Dust down your tracksuit bottoms. Blow the cobwebs off your trainers. Throw on your threadbare sports top and leg it down to the London Marathon.
Wait! Don't panic! I'm not suggesting you actually run the race. No, no, no. The idea is that you simply go along and watch. Phew! That's alright then, eh.
Of course, if you do want to put your body through 26 miles of torture, that's your choice, and thousands do indeed do it every year. But if you're the type that needs a long lie down whenever the thought of vigorous exercise envelops you, then how about enjoying the spectacle of others putting themselves through it instead? You never know, it might even inspire you to join the event next year….sorry, need another lie down?
The London Marathon first started in 1981, a time when running as a hobby was a pretty rare thing. Now it seems almost everyone's at it, which explains why the race is oversubscribed every year, despite there being places for more than 30,000 runners.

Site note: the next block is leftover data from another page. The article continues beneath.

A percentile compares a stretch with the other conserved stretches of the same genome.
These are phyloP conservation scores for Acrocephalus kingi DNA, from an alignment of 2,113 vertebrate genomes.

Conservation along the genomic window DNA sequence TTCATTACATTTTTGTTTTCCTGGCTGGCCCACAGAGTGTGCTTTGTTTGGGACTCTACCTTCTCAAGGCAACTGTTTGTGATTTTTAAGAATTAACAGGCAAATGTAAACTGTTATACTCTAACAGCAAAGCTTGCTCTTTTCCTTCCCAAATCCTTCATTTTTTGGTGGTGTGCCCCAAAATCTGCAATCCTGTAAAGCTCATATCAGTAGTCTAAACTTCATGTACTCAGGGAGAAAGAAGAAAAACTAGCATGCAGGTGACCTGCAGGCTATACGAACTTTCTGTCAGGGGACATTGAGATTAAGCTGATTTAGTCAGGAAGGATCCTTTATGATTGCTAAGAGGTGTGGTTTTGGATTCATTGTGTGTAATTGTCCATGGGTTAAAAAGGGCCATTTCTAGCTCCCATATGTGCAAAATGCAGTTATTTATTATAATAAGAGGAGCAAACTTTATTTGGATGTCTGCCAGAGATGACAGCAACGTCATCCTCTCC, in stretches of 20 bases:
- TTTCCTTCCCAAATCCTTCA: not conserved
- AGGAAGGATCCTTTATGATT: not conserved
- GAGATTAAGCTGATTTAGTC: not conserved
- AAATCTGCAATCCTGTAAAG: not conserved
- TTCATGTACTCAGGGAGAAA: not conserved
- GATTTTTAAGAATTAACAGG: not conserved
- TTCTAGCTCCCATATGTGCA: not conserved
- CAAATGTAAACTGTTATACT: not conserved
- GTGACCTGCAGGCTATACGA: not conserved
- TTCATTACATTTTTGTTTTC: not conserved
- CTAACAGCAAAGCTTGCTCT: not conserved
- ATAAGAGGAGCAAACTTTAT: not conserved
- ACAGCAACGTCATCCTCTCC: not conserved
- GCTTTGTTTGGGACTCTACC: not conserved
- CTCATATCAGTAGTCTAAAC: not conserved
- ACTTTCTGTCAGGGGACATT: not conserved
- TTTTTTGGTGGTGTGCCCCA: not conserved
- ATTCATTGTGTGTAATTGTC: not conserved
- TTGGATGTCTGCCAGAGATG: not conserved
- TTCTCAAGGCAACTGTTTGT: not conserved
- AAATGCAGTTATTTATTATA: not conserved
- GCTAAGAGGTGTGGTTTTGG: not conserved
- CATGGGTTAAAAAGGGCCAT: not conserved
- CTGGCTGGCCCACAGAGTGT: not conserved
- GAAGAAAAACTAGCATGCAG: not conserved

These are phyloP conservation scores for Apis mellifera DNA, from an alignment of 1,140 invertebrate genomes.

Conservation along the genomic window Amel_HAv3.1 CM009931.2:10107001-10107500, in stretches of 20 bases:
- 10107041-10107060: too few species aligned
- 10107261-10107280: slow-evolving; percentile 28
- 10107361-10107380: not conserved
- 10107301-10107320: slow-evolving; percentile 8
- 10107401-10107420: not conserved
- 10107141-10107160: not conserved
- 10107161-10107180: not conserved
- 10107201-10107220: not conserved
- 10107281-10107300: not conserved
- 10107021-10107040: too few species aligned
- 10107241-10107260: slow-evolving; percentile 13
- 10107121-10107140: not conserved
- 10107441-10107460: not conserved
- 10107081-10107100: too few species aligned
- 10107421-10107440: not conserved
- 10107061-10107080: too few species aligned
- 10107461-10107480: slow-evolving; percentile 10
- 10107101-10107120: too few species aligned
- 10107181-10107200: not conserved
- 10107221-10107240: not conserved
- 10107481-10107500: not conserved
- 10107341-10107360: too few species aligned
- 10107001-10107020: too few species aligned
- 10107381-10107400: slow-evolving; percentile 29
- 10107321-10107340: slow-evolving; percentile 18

Participants each run for their own personal reasons - some for charity, some for fitness, some for fun, some for a personal challenge, and some because they want to know what it's like to hit the wall.
The day is a wonderful spectacle, with thousands of people lining the route which takes in a long list of London landmarks, including Canary Wharf, Tower Bridge, the London Eye, Big Ben and Buckingham Palace.
Enjoy the carnival atmosphere across London town, and shout words of encouragement to the passing runners. They'll be glad to hear from you.
With the runners taking an average of around three-and-a-half hours to complete the course, you can comfortably make your way on foot, by tube or boat to a number of viewing points, for example, at the start (in Blackheath) and finish (The Mall). You could even enjoy a cup of tea and slice of cake at a cafe in between.